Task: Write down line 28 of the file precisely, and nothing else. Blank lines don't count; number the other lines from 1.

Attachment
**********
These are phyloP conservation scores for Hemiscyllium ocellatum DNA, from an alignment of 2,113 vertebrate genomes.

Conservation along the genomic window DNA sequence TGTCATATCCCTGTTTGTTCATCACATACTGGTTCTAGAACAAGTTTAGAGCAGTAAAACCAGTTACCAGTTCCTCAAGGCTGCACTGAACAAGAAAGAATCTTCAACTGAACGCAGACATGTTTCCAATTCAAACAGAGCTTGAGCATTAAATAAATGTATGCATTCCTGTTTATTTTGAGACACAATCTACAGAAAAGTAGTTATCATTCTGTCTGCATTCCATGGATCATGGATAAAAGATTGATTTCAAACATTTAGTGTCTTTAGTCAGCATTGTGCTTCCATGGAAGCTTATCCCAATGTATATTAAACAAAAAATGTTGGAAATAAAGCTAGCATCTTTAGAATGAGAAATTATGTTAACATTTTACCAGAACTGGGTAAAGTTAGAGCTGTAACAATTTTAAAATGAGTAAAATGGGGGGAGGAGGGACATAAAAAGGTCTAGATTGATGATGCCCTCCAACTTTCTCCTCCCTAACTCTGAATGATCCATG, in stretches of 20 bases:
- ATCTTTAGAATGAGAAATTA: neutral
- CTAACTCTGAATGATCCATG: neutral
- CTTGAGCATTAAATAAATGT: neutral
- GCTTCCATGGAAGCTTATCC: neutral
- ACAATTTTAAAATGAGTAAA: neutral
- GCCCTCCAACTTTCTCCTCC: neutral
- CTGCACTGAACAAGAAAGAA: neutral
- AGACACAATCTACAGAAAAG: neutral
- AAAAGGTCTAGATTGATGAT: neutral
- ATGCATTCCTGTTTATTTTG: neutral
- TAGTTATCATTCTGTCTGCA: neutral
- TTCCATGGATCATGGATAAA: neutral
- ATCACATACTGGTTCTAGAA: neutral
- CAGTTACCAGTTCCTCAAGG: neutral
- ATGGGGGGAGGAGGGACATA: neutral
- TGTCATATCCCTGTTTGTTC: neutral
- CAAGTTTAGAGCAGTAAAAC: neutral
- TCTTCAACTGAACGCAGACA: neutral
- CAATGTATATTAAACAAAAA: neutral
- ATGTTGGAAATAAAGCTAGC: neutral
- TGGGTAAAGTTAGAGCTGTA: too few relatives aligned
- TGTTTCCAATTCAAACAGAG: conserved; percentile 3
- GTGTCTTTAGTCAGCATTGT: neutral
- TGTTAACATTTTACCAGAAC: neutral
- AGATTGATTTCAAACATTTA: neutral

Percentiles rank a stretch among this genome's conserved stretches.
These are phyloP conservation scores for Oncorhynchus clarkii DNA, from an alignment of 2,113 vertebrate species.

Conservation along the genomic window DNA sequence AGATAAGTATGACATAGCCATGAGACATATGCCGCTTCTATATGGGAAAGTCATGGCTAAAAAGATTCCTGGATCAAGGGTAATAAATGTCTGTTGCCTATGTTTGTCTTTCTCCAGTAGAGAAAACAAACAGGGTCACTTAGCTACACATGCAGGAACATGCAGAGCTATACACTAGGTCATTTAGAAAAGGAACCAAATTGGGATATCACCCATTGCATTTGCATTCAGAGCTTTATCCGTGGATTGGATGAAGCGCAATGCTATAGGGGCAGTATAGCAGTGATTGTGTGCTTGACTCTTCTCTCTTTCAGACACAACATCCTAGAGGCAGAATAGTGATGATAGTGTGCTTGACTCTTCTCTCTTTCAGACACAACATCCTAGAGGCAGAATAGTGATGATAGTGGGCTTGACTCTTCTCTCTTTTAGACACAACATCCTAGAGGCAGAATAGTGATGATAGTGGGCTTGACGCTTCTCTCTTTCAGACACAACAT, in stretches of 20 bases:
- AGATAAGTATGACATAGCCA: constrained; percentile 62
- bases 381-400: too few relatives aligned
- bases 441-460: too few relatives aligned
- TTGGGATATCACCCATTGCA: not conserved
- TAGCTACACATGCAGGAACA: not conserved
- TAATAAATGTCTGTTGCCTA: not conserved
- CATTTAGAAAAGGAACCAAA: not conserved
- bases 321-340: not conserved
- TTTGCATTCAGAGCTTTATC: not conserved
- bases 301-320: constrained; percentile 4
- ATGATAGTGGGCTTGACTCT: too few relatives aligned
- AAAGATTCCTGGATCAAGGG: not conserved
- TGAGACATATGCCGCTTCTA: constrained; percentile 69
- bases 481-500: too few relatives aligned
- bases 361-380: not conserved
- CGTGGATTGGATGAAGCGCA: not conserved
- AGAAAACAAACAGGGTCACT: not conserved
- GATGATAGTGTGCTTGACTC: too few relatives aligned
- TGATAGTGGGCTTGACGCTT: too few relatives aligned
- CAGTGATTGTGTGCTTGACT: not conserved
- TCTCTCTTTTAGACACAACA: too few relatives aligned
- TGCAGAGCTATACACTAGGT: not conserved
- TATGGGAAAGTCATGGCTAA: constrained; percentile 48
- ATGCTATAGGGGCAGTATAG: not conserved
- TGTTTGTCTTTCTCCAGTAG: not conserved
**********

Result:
Percentiles rank a stretch among this genome's conserved stretches.